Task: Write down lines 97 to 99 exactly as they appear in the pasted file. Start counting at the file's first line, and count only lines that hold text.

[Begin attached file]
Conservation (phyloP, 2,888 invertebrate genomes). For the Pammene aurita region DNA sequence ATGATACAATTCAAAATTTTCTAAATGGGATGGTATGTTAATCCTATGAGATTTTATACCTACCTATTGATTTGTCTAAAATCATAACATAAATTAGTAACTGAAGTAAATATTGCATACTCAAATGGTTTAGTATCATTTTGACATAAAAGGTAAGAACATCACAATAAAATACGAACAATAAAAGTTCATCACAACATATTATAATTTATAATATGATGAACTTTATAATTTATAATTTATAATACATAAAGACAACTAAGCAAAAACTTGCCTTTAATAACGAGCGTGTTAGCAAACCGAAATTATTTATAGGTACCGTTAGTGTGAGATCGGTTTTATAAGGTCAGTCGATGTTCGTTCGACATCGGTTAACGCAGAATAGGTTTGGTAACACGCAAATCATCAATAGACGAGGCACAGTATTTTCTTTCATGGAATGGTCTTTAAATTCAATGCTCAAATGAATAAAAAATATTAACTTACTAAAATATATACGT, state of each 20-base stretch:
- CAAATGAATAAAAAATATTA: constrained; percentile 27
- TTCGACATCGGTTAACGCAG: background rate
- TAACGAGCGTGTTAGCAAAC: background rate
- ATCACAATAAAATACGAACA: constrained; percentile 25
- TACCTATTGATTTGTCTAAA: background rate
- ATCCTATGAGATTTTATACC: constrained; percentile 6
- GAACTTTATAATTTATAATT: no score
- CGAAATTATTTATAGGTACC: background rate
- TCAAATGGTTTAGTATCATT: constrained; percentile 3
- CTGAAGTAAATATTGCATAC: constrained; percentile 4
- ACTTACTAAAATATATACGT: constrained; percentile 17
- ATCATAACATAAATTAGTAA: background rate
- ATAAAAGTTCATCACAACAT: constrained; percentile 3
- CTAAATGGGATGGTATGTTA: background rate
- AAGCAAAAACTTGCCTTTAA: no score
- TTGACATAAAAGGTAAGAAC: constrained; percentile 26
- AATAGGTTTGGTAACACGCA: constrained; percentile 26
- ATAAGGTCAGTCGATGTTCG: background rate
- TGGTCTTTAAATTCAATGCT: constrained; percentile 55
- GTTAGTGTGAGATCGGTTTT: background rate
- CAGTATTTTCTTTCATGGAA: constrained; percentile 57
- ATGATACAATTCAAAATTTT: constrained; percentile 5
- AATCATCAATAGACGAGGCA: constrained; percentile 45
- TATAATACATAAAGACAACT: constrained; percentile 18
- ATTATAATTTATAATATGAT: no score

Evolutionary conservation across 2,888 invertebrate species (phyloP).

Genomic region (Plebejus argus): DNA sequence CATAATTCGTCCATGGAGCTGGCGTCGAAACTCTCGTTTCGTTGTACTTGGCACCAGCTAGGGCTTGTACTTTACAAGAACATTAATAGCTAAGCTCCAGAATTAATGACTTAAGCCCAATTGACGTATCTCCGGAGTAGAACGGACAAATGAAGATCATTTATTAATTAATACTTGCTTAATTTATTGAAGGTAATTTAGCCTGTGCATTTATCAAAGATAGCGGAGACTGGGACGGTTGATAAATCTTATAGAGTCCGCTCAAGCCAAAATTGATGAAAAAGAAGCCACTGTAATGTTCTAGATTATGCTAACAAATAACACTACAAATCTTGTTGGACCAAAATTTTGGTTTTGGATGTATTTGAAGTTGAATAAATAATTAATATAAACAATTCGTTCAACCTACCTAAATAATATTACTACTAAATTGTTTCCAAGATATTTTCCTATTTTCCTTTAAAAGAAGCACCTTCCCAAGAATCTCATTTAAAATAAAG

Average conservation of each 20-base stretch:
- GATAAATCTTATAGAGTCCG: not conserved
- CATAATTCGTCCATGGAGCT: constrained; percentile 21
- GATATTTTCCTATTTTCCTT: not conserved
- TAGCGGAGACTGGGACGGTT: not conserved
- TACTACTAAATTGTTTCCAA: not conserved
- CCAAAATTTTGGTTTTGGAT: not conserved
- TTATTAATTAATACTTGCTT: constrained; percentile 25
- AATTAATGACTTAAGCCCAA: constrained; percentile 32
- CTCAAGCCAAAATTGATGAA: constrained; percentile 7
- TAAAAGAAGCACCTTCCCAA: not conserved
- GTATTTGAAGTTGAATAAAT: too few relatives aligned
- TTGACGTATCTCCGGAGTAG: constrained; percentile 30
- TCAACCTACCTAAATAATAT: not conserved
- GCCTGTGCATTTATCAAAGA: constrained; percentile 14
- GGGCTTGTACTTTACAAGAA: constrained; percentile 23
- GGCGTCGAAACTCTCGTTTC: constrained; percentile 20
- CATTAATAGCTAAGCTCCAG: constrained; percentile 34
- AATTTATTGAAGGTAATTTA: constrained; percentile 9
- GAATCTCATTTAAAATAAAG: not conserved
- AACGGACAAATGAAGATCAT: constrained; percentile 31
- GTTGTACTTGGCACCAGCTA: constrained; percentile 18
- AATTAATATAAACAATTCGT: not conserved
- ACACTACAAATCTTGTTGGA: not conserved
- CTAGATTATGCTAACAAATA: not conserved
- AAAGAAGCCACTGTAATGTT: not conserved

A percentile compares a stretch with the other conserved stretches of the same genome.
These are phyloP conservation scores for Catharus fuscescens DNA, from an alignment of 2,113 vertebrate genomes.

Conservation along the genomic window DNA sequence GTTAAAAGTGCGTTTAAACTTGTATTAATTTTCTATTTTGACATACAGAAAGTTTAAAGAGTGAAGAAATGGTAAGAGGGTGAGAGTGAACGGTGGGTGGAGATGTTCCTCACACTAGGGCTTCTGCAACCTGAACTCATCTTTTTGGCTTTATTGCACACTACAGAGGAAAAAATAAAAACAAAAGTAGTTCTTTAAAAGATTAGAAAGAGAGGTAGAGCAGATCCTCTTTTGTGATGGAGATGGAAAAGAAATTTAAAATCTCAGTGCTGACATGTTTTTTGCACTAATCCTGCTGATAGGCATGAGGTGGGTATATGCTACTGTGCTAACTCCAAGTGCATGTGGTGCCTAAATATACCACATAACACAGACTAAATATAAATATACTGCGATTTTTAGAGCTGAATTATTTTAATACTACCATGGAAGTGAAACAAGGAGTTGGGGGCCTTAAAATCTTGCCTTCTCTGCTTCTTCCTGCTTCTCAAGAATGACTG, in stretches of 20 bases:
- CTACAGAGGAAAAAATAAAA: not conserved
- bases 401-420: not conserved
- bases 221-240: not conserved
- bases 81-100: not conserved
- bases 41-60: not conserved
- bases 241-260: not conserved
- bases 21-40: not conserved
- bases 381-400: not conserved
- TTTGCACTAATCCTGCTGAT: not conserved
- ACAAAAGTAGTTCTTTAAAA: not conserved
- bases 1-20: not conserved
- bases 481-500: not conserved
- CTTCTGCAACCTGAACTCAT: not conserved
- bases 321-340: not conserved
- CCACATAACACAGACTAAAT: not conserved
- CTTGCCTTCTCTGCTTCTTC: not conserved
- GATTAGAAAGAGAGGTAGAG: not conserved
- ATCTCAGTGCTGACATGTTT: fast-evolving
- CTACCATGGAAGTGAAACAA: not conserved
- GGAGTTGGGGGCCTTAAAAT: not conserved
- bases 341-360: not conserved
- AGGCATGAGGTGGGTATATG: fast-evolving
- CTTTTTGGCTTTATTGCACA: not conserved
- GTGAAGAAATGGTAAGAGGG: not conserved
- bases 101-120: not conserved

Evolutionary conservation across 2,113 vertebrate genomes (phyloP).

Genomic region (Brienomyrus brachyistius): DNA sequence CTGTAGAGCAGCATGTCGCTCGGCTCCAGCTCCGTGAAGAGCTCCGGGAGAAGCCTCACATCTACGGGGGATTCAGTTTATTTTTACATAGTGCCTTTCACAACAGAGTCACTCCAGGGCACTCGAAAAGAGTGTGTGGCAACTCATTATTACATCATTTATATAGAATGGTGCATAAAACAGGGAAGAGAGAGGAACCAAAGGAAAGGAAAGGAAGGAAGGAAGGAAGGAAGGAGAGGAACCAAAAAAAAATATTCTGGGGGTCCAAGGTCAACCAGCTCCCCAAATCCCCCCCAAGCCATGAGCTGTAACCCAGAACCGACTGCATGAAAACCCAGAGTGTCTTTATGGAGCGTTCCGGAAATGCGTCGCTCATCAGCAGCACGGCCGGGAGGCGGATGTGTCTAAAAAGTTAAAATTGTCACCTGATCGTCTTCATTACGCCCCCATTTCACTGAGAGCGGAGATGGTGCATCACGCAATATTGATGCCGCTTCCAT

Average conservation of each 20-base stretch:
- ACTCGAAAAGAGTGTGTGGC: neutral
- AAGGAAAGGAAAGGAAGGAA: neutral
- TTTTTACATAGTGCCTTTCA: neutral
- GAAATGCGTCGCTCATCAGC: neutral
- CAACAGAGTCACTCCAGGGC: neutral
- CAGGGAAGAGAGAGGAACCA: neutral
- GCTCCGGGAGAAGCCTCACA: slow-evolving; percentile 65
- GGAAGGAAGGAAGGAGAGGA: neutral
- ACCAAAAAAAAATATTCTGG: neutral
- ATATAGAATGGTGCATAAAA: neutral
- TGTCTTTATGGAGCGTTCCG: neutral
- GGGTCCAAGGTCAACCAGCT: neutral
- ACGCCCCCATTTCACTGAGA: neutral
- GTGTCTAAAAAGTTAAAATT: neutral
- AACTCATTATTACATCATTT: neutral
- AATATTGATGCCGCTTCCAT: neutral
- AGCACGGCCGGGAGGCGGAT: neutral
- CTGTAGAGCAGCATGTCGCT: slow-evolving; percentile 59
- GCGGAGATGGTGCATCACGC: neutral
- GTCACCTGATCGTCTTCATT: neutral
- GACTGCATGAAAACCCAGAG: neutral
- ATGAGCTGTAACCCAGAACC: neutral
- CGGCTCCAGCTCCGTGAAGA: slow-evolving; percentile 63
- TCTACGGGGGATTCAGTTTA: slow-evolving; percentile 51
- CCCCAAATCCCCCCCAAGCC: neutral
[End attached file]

- GGGTCCAAGGTCAACCAGCT: neutral
- ACGCCCCCATTTCACTGAGA: neutral
- GTGTCTAAAAAGTTAAAATT: neutral